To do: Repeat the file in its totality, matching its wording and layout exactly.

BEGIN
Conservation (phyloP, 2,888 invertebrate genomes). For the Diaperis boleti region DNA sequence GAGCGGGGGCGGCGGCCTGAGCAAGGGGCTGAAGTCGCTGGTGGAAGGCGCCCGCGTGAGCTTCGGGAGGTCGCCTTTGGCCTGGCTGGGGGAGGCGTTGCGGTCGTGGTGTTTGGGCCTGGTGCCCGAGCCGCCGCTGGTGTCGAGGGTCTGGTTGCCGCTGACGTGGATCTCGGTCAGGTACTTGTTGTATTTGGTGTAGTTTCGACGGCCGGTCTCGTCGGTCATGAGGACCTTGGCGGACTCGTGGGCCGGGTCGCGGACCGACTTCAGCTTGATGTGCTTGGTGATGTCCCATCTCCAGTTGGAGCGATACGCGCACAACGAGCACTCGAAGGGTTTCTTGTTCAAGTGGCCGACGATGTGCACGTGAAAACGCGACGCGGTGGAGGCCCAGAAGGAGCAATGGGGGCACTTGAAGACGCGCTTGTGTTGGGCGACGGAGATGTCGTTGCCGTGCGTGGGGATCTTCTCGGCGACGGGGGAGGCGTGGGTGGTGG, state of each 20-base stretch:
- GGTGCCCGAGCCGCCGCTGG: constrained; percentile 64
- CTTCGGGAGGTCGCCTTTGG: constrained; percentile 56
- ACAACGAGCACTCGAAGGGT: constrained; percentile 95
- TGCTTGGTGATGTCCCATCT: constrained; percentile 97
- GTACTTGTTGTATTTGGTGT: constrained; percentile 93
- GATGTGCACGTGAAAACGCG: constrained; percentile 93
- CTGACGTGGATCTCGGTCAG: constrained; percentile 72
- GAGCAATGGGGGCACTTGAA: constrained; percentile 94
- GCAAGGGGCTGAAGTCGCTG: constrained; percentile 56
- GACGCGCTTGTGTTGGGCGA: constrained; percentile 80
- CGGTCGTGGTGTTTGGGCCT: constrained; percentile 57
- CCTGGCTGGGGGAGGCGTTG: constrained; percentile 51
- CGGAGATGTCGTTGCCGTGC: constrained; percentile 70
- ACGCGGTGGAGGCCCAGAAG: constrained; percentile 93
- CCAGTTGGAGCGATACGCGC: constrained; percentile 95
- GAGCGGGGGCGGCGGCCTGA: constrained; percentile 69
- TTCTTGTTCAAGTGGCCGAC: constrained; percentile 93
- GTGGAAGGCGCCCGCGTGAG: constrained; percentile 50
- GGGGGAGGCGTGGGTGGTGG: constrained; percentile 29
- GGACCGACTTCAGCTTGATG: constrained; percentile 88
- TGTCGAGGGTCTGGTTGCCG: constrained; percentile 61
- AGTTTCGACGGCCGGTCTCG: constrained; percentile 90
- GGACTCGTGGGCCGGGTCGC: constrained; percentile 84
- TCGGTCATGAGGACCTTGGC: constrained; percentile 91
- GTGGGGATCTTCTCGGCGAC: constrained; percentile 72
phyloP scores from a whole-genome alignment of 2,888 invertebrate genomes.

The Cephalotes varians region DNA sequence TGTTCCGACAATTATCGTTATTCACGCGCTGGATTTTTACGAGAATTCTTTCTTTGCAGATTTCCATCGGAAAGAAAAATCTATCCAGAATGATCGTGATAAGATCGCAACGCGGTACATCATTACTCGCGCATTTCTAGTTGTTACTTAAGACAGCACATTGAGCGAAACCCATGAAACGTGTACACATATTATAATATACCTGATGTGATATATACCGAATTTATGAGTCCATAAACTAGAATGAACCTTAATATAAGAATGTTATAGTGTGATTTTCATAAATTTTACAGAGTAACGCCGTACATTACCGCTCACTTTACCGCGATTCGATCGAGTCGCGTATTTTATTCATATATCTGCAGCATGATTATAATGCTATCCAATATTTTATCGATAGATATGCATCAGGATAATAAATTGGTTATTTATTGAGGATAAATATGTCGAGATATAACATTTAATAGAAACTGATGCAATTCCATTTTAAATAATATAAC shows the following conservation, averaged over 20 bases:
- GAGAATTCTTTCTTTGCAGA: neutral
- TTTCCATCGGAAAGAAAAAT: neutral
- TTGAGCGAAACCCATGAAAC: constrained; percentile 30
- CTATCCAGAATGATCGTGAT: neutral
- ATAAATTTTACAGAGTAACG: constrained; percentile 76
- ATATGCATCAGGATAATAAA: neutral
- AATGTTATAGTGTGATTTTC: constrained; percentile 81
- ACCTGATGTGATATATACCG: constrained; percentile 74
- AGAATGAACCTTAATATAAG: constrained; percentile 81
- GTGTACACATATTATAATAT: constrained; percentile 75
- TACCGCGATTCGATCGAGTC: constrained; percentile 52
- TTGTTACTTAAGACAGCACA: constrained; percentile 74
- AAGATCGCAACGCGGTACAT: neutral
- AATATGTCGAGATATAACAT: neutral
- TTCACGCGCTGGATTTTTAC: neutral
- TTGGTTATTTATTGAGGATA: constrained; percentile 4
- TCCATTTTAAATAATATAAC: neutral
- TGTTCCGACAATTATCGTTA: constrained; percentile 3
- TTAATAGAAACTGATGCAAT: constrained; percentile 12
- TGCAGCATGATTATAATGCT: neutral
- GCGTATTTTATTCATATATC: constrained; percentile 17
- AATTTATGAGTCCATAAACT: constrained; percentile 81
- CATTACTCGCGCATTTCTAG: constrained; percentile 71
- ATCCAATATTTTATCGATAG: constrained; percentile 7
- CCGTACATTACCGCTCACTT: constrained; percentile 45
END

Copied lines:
Conservation (phyloP, 2,888 invertebrate genomes). For the Diaperis boleti region DNA sequence GAGCGGGGGCGGCGGCCTGAGCAAGGGGCTGAAGTCGCTGGTGGAAGGCGCCCGCGTGAGCTTCGGGAGGTCGCCTTTGGCCTGGCTGGGGGAGGCGTTGCGGTCGTGGTGTTTGGGCCTGGTGCCCGAGCCGCCGCTGGTGTCGAGGGTCTGGTTGCCGCTGACGTGGATCTCGGTCAGGTACTTGTTGTATTTGGTGTAGTTTCGACGGCCGGTCTCGTCGGTCATGAGGACCTTGGCGGACTCGTGGGCCGGGTCGCGGACCGACTTCAGCTTGATGTGCTTGGTGATGTCCCATCTCCAGTTGGAGCGATACGCGCACAACGAGCACTCGAAGGGTTTCTTGTTCAAGTGGCCGACGATGTGCACGTGAAAACGCGACGCGGTGGAGGCCCAGAAGGAGCAATGGGGGCACTTGAAGACGCGCTTGTGTTGGGCGACGGAGATGTCGTTGCCGTGCGTGGGGATCTTCTCGGCGACGGGGGAGGCGTGGGTGGTGG, state of each 20-base stretch:
- GGTGCCCGAGCCGCCGCTGG: constrained; percentile 64
- CTTCGGGAGGTCGCCTTTGG: constrained; percentile 56
- ACAACGAGCACTCGAAGGGT: constrained; percentile 95
- TGCTTGGTGATGTCCCATCT: constrained; percentile 97
- GTACTTGTTGTATTTGGTGT: constrained; percentile 93
- GATGTGCACGTGAAAACGCG: constrained; percentile 93
- CTGACGTGGATCTCGGTCAG: constrained; percentile 72
- GAGCAATGGGGGCACTTGAA: constrained; percentile 94
- GCAAGGGGCTGAAGTCGCTG: constrained; percentile 56
- GACGCGCTTGTGTTGGGCGA: constrained; percentile 80
- CGGTCGTGGTGTTTGGGCCT: constrained; percentile 57
- CCTGGCTGGGGGAGGCGTTG: constrained; percentile 51
- CGGAGATGTCGTTGCCGTGC: constrained; percentile 70
- ACGCGGTGGAGGCCCAGAAG: constrained; percentile 93
- CCAGTTGGAGCGATACGCGC: constrained; percentile 95
- GAGCGGGGGCGGCGGCCTGA: constrained; percentile 69
- TTCTTGTTCAAGTGGCCGAC: constrained; percentile 93
- GTGGAAGGCGCCCGCGTGAG: constrained; percentile 50
- GGGGGAGGCGTGGGTGGTGG: constrained; percentile 29
- GGACCGACTTCAGCTTGATG: constrained; percentile 88
- TGTCGAGGGTCTGGTTGCCG: constrained; percentile 61
- AGTTTCGACGGCCGGTCTCG: constrained; percentile 90
- GGACTCGTGGGCCGGGTCGC: constrained; percentile 84
- TCGGTCATGAGGACCTTGGC: constrained; percentile 91
- GTGGGGATCTTCTCGGCGAC: constrained; percentile 72
phyloP scores from a whole-genome alignment of 2,888 invertebrate genomes.

The Cephalotes varians region DNA sequence TGTTCCGACAATTATCGTTATTCACGCGCTGGATTTTTACGAGAATTCTTTCTTTGCAGATTTCCATCGGAAAGAAAAATCTATCCAGAATGATCGTGATAAGATCGCAACGCGGTACATCATTACTCGCGCATTTCTAGTTGTTACTTAAGACAGCACATTGAGCGAAACCCATGAAACGTGTACACATATTATAATATACCTGATGTGATATATACCGAATTTATGAGTCCATAAACTAGAATGAACCTTAATATAAGAATGTTATAGTGTGATTTTCATAAATTTTACAGAGTAACGCCGTACATTACCGCTCACTTTACCGCGATTCGATCGAGTCGCGTATTTTATTCATATATCTGCAGCATGATTATAATGCTATCCAATATTTTATCGATAGATATGCATCAGGATAATAAATTGGTTATTTATTGAGGATAAATATGTCGAGATATAACATTTAATAGAAACTGATGCAATTCCATTTTAAATAATATAAC shows the following conservation, averaged over 20 bases:
- GAGAATTCTTTCTTTGCAGA: neutral
- TTTCCATCGGAAAGAAAAAT: neutral
- TTGAGCGAAACCCATGAAAC: constrained; percentile 30
- CTATCCAGAATGATCGTGAT: neutral
- ATAAATTTTACAGAGTAACG: constrained; percentile 76
- ATATGCATCAGGATAATAAA: neutral
- AATGTTATAGTGTGATTTTC: constrained; percentile 81
- ACCTGATGTGATATATACCG: constrained; percentile 74
- AGAATGAACCTTAATATAAG: constrained; percentile 81
- GTGTACACATATTATAATAT: constrained; percentile 75
- TACCGCGATTCGATCGAGTC: constrained; percentile 52
- TTGTTACTTAAGACAGCACA: constrained; percentile 74
- AAGATCGCAACGCGGTACAT: neutral
- AATATGTCGAGATATAACAT: neutral
- TTCACGCGCTGGATTTTTAC: neutral
- TTGGTTATTTATTGAGGATA: constrained; percentile 4
- TCCATTTTAAATAATATAAC: neutral
- TGTTCCGACAATTATCGTTA: constrained; percentile 3
- TTAATAGAAACTGATGCAAT: constrained; percentile 12
- TGCAGCATGATTATAATGCT: neutral
- GCGTATTTTATTCATATATC: constrained; percentile 17
- AATTTATGAGTCCATAAACT: constrained; percentile 81
- CATTACTCGCGCATTTCTAG: constrained; percentile 71
- ATCCAATATTTTATCGATAG: constrained; percentile 7
- CCGTACATTACCGCTCACTT: constrained; percentile 45